Dear Educators, Dentists, Doctors, Coaches, Cashiers, Waitresses, Clerks, and Strangers on the street,
Please stop telling my daughter she’s pretty. Instead, tell her she’s brave or smart or kind. Comment on her helpfulness, her creativity, or her awesome sense of humor. If you have to comment on her appearance (news flash: you don’t), tell her that her new sneakers look fast. Say her dress makes her look like a genius. Tell her her jeans look good for tree climbing.
My daughter, my intelligent, big-hearted, amazing girl, thinks that being pretty is what makes her worthy. She thinks that being pretty is what is expected of her. She thinks being pretty is the most important thing she has to offer. She doesn’t get this from me.
She gets it from you. Yes, you. The person she looks up to and learns from at school. The person we go to to keep her healthy. The person who teaches her how to play soccer. The person we see every week at the grocery store. And from random strangers on the street.
It’s not that my daughter isn’t pretty — she’s gorgeous. And by that I mean she is engaging, insightful, and can make up a knock-knock joke on the spot. She is strong and proud and a little bit stubborn. She is a good hand holder. She makes up silly songs and can tell you lots of random facts about bugs. She loves worms. Sometimes she skips 15 when she counts. She taught herself to swim underwater. She screams with joy when she sees a dragonfly. There’s a million other things I could tell you. None of them are about how she looks and all of them make her beautiful.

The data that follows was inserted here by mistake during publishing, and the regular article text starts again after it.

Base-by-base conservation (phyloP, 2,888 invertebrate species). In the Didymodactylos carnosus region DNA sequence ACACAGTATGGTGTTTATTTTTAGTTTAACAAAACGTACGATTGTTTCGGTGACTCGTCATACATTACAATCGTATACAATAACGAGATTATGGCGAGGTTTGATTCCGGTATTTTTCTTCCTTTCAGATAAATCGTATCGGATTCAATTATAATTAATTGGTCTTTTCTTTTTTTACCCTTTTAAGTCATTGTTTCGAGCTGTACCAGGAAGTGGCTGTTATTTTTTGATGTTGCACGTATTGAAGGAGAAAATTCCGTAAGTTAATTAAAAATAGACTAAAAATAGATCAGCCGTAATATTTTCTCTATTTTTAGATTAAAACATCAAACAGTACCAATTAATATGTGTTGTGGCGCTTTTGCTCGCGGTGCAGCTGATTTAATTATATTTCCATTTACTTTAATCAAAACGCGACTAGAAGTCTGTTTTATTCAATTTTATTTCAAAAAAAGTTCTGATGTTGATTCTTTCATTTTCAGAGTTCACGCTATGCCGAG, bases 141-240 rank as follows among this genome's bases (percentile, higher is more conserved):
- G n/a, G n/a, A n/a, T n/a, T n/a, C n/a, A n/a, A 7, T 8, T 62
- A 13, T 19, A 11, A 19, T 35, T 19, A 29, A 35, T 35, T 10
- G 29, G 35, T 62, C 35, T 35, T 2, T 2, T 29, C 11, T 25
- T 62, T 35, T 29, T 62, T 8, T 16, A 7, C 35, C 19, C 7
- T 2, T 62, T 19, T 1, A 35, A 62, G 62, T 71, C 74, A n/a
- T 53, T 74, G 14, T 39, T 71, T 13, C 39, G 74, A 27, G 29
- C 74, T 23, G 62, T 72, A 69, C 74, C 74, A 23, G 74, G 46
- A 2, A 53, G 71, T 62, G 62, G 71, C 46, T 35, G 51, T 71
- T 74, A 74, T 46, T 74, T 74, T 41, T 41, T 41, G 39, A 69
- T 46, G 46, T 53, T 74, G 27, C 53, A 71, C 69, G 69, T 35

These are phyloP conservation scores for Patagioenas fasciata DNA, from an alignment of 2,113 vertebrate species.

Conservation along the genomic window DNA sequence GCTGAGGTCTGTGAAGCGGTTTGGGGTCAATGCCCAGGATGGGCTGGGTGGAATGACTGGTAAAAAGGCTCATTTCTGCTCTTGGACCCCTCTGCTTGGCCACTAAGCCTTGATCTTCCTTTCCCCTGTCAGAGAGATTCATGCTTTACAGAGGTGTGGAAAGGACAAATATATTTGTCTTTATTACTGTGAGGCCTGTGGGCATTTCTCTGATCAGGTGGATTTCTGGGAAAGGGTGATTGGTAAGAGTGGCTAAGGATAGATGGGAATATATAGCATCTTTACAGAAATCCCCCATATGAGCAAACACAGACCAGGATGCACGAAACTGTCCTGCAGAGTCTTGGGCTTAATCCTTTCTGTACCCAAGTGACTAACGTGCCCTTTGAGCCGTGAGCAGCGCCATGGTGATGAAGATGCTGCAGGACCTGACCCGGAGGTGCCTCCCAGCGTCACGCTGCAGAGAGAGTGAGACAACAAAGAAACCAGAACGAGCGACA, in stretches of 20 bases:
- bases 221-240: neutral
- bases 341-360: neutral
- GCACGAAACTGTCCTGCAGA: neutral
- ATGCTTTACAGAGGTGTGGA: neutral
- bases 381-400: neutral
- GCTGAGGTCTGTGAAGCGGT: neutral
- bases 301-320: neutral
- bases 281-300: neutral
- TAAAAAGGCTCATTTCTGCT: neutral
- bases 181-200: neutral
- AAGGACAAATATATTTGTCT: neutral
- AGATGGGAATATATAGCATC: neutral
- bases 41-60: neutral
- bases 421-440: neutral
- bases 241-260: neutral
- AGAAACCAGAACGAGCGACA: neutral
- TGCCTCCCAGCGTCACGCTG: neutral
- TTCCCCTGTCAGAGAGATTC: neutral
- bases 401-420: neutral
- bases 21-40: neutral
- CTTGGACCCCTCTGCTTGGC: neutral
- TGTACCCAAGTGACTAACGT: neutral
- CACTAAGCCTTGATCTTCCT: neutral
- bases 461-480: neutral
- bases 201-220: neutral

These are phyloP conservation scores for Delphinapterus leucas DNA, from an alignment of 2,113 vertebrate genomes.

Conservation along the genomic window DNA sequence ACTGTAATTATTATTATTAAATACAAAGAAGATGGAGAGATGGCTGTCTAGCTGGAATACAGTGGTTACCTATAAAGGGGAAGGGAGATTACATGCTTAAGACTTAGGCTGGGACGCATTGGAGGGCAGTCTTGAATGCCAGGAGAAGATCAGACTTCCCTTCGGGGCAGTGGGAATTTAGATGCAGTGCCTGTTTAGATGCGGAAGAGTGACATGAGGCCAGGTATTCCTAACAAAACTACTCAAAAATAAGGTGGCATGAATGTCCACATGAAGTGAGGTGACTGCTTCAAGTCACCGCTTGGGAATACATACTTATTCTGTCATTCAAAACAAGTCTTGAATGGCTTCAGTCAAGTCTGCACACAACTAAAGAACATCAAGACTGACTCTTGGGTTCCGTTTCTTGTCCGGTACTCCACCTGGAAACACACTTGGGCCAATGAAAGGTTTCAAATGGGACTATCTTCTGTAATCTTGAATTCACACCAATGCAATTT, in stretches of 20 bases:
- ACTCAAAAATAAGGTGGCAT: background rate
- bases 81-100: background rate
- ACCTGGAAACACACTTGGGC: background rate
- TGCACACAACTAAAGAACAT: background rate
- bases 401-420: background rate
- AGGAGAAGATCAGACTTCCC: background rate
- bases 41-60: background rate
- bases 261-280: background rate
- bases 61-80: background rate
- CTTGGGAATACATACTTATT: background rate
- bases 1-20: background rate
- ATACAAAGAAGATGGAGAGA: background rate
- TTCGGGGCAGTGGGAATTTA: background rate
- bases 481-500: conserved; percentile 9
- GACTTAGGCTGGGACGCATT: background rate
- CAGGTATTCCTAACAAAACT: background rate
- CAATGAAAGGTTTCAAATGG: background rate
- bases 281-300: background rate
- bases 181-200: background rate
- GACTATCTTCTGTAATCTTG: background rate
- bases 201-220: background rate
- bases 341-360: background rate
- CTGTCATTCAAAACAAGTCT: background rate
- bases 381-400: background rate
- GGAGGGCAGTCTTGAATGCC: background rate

Again, it’s not that my daughter isn’t pretty. It’s that it shouldn’t matter. And it’s that you don’t get to define her beauty. You don’t get to decide her self-worth. You don’t get to evaluate her looks and freely offer your opinion. So stop. Her beauty, her self worth, comes from her. She is the only one who gets to have an opinion . She is the only one who defines who she is.
So please, think about what you say. Think about what message you are giving to my awesome girl. Think about being someone who lifts her up for who she is instead of for how she looks. Otherwise, keep your mouth shut.
“You Don’t Have to Be Pretty. You don’t owe prettiness to anyone. Not to your boyfriend/spouse/partner, not to your co-workers, especially not to random men on the street. You don’t owe it to your mother, you don’t owe it to your children, you don’t owe it to civilization in general. Prettiness is not a rent you pay for occupying a space marked “female”.”
– Diana Vreeland